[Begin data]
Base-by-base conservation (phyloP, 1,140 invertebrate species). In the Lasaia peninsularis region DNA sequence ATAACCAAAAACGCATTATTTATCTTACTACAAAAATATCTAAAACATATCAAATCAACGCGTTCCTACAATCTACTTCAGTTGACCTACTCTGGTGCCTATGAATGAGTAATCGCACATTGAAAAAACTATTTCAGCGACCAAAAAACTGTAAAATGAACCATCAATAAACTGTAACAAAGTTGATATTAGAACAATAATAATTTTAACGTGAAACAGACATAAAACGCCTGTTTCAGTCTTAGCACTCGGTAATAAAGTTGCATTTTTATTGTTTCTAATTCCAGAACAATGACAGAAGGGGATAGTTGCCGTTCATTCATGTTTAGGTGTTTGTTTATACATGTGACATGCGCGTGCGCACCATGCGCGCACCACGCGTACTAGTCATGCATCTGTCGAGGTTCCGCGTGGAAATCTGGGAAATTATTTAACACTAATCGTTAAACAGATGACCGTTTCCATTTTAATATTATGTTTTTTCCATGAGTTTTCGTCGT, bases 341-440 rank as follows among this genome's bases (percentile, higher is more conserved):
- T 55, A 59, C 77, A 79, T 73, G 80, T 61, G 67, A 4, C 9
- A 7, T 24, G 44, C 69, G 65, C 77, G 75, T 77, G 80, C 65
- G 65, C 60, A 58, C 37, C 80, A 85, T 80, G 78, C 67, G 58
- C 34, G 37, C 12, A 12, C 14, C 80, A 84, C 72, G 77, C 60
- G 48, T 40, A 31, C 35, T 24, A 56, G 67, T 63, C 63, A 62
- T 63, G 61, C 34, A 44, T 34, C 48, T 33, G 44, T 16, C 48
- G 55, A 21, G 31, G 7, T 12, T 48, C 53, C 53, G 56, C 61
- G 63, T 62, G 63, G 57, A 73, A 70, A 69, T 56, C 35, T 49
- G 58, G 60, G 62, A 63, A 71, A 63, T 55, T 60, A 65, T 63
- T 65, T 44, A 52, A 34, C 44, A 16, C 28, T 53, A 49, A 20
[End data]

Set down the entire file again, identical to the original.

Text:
Base-by-base conservation (phyloP, 1,140 invertebrate species). In the Lasaia peninsularis region DNA sequence ATAACCAAAAACGCATTATTTATCTTACTACAAAAATATCTAAAACATATCAAATCAACGCGTTCCTACAATCTACTTCAGTTGACCTACTCTGGTGCCTATGAATGAGTAATCGCACATTGAAAAAACTATTTCAGCGACCAAAAAACTGTAAAATGAACCATCAATAAACTGTAACAAAGTTGATATTAGAACAATAATAATTTTAACGTGAAACAGACATAAAACGCCTGTTTCAGTCTTAGCACTCGGTAATAAAGTTGCATTTTTATTGTTTCTAATTCCAGAACAATGACAGAAGGGGATAGTTGCCGTTCATTCATGTTTAGGTGTTTGTTTATACATGTGACATGCGCGTGCGCACCATGCGCGCACCACGCGTACTAGTCATGCATCTGTCGAGGTTCCGCGTGGAAATCTGGGAAATTATTTAACACTAATCGTTAAACAGATGACCGTTTCCATTTTAATATTATGTTTTTTCCATGAGTTTTCGTCGT, bases 341-440 rank as follows among this genome's bases (percentile, higher is more conserved):
- T 55, A 59, C 77, A 79, T 73, G 80, T 61, G 67, A 4, C 9
- A 7, T 24, G 44, C 69, G 65, C 77, G 75, T 77, G 80, C 65
- G 65, C 60, A 58, C 37, C 80, A 85, T 80, G 78, C 67, G 58
- C 34, G 37, C 12, A 12, C 14, C 80, A 84, C 72, G 77, C 60
- G 48, T 40, A 31, C 35, T 24, A 56, G 67, T 63, C 63, A 62
- T 63, G 61, C 34, A 44, T 34, C 48, T 33, G 44, T 16, C 48
- G 55, A 21, G 31, G 7, T 12, T 48, C 53, C 53, G 56, C 61
- G 63, T 62, G 63, G 57, A 73, A 70, A 69, T 56, C 35, T 49
- G 58, G 60, G 62, A 63, A 71, A 63, T 55, T 60, A 65, T 63
- T 65, T 44, A 52, A 34, C 44, A 16, C 28, T 53, A 49, A 20